When it comes to discovering the images, I approach each landscape almost like a location scout, there’s multiple elements that I look for that not only appeal to me but they tell a story; an indication of the years past and the different eras of signage and advertising. I am careful when it comes to what I include or subtract. I am definitely a purist when it comes to painting real to life,I’ll hardly even move a street sign. You will notice that I rarely include people or vehicles in my work. This is a thoughtful part of my practice; I choose to leave them out to avoid sending mixed signals when it comes to dating the work.I wish for the building and signage to be the focal point allowing their age and heritage to sing the loudest.

This exhibition is set to be one of many in the series, its own world frozen in time almost. I wanted this particular exhibition to act as the debut. Similar to a concept album, I wanted this to be a concise body of work with a solid direction. I have had this show planned for over 3 years now. I knew the number of images I wanted and in what iteration. I wanted multiple elements to the exhibition to create a well-rounded immersive experience. The first section would include the landscape and exterior of the Milk Bars including the iconic signage, as if you were outside the shop. This would then lead to a physical shopfront that hangs work in situ in a trompe l'oeil style. As you enter through the shopfront, you are engrossed by still-life’s of all the chips, lollies and soft drinks you once would have purchased in the 80’s and 90’s as well as the trading cards and Tazo’s that came along with them. Then to roll out the exhibition as you lead down the side, you will find the ghost signs that adorned external walls of these modern-day relics. All in all, giving the viewer a shared memory, even if they haven’t visited any of these particular locations, they still know the warm familiar feeling so well.

- Donovan Christie, 2022

Tom Adair / Donovan Christie
by
Donovan Christie
September 3, 2018
-
September 29, 2018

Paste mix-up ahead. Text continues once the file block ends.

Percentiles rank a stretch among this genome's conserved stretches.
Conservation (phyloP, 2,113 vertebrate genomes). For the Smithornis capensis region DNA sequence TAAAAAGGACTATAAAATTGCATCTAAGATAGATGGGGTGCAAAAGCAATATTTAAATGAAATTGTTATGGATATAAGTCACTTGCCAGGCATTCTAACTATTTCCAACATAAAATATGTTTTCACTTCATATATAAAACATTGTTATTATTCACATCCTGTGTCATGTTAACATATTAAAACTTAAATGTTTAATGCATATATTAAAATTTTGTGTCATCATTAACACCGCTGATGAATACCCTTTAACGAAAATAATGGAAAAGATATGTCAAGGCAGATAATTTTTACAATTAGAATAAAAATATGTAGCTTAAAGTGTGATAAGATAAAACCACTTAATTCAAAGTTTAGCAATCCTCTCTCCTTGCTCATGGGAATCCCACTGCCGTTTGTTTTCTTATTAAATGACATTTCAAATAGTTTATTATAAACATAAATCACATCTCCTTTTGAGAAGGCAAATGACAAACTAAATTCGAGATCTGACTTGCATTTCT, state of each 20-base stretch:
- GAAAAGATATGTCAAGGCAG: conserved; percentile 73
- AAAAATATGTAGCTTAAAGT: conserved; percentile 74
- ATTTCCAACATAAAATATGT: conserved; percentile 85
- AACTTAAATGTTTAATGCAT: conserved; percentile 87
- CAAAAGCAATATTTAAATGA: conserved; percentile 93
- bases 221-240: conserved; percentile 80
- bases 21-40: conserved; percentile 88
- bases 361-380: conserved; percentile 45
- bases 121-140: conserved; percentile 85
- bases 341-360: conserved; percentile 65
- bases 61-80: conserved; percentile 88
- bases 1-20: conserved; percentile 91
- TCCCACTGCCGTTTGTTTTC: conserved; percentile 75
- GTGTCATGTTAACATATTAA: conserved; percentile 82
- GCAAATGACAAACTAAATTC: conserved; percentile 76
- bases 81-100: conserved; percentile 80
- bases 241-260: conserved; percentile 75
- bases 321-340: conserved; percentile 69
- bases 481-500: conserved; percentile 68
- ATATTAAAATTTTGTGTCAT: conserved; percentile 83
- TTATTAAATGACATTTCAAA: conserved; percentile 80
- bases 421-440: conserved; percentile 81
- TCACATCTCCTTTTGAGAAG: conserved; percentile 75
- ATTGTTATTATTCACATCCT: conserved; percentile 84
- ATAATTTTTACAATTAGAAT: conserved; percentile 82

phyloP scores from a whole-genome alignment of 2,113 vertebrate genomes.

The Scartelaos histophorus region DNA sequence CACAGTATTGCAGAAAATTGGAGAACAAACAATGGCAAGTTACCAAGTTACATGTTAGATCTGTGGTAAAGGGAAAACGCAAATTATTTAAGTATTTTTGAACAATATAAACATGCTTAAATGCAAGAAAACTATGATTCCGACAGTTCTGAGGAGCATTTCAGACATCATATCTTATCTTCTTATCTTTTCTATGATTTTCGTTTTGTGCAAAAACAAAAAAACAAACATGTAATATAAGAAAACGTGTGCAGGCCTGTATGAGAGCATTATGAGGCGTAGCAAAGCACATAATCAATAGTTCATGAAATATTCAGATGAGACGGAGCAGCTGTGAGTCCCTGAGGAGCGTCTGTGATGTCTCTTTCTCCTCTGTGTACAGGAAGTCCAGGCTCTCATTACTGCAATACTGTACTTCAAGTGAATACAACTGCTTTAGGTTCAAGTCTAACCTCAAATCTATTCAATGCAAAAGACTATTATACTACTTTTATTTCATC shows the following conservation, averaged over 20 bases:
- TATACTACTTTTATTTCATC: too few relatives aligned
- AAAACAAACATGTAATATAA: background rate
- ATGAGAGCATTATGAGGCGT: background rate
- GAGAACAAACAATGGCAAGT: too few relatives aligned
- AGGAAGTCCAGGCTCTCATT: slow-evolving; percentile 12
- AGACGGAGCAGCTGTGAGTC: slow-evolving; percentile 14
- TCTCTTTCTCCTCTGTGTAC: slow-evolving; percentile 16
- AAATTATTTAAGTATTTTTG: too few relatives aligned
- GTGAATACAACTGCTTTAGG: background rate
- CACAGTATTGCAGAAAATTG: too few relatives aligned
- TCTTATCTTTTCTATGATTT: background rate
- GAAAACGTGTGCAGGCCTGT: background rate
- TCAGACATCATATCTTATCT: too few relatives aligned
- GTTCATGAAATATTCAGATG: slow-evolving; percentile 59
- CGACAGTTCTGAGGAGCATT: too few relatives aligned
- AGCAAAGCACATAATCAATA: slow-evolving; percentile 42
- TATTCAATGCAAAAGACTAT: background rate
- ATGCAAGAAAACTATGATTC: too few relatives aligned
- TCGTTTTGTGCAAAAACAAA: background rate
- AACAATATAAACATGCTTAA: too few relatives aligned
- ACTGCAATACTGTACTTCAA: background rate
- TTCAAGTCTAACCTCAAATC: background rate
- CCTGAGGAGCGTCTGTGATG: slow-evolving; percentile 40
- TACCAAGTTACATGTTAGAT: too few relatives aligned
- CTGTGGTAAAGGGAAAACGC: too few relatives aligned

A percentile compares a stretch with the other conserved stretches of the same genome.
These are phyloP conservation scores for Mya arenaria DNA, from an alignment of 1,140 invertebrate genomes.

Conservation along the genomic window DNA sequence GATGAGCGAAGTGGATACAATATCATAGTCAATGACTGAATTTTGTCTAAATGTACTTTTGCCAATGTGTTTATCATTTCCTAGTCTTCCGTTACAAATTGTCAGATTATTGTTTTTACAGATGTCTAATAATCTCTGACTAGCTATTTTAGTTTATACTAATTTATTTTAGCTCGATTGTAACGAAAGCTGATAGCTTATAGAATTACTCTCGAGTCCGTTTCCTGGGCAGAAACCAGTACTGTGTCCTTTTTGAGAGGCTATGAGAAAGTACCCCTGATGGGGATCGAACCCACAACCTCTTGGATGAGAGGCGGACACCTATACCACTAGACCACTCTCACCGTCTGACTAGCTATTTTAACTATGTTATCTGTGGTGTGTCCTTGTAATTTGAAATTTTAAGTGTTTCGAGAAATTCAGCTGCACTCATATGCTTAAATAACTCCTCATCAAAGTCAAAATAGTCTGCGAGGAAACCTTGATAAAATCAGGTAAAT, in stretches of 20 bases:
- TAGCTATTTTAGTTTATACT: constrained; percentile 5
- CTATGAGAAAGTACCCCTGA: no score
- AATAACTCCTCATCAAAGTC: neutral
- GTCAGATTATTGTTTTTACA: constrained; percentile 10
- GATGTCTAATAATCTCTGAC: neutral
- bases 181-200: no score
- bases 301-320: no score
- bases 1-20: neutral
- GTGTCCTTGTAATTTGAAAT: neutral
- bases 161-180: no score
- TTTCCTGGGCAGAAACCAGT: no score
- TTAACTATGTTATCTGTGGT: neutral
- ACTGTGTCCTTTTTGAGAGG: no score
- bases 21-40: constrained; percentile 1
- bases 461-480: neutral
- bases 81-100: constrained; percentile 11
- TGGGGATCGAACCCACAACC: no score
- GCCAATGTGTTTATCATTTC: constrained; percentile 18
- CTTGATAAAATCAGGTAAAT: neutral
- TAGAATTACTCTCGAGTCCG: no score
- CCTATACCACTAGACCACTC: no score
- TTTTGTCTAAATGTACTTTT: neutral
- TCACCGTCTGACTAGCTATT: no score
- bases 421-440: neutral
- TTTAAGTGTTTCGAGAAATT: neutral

No items found.

Tom Adair

A Short Two Minute Walk to the Beach, 2018

Airbrush acrylic polymer and neon on dibond, acrylic frame

110 x 110 cm

Tom Adair

Picture Perfect With a White Picket Fence, 2018

Airbrush acrylic polymer and neon on dibond, acrylic frame

160 x 115 cm

Tom Adair

North Facing With Palms In The Front, 2018

Airbrush acrylic polymer and neon on dibond, acrylic frame

160 x 115 cm

Donovan Christie

Return Of The Mac, 2018

Oil on canvas

150 x 200 cm

Donovan Christie

It's Mac Time, 2018

Oil on Linen

60 x 60 cm

Tom Adair

A Quiet cul de sac, 2018

Airbrush acrylic polymer and neon on dibond, acrylic frame

90 x 125 cm

Tom Adair

Golden Opportunity with City Views, 2018

Airbrush acrylic polymer and neon on dibond, acrylic frame

125 x 125 cm

Tom Adair

Situated in a Green Leafy Street, 2018 (L)
Superbly Positioned in A Beautiful Tree Lined Street, 2018 (R)

Airbrush acrylic polymer and neon on dibond, acrylic frame

both 90 x 125 cm

Donovan Christie

Make It A Blockbuster Night, 2018

Oil on linen

90 x 120 cm

Tom Adair

270 Degrees Sea Views, edition of 8, 2018

Silk screen, aerosol and neon on dibond, acrylic frame

80 x 80 cm

Donovan Christie

The Burgers Are Better, 2018

Oil on linen

90 x 120 cm

Donovan Christie

Home of The Whopper, 2018

Oil on linen

60 x 60 cm

Tom Adair

Bushland Beauty, 2018

Airbrush acrylic polymer and neon on dibond, acrylic frame

160 x 115 cm

Donovan Christie

A Slice of Life, 2018

Oil on linen

90 x 120 cm

Donovan Christie

That's All Folks, 2018

Oil on linen

60 x 60 cm

enquire

Tom Adair

A Short Two Minute Walk to the Beach, 2018

Airbrush acrylic polymer and neon on dibond, acrylic frame

110 x 110 cm

Tom Adair

Picture Perfect With a White Picket Fence, 2018

Airbrush acrylic polymer and neon on dibond, acrylic frame

160 x 115 cm

enquire

Tom Adair

North Facing With Palms In The Front, 2018

Airbrush acrylic polymer and neon on dibond, acrylic frame

160 x 115 cm

enquire

Donovan Christie

Return Of The Mac, 2018

Oil on canvas

150 x 200 cm

enquire

Donovan Christie

It's Mac Time, 2018

Oil on Linen

60 x 60 cm

enquire

Tom Adair

A Quiet cul de sac, 2018

Airbrush acrylic polymer and neon on dibond, acrylic frame

90 x 125 cm

enquire

Tom Adair

Golden Opportunity with City Views, 2018

Airbrush acrylic polymer and neon on dibond, acrylic frame

125 x 125 cm

enquire

Tom Adair

Situated in a Green Leafy Street, 2018 (L)
Superbly Positioned in A Beautiful Tree Lined Street, 2018 (R)

Airbrush acrylic polymer and neon on dibond, acrylic frame

both 90 x 125 cm

enquire

Donovan Christie

Make It A Blockbuster Night, 2018

Oil on linen

90 x 120 cm

enquire

Tom Adair

270 Degrees Sea Views, edition of 8, 2018

Silk screen, aerosol and neon on dibond, acrylic frame

80 x 80 cm

enquire

Donovan Christie

The Burgers Are Better, 2018

Oil on linen

90 x 120 cm

enquire

Donovan Christie

Home of The Whopper, 2018

Oil on linen

60 x 60 cm

enquire

Tom Adair

Bushland Beauty, 2018

Airbrush acrylic polymer and neon on dibond, acrylic frame

160 x 115 cm

enquire

Donovan Christie

A Slice of Life, 2018

Oil on linen

90 x 120 cm

enquire

Donovan Christie

That's All Folks, 2018

Oil on linen

60 x 60 cm

inquire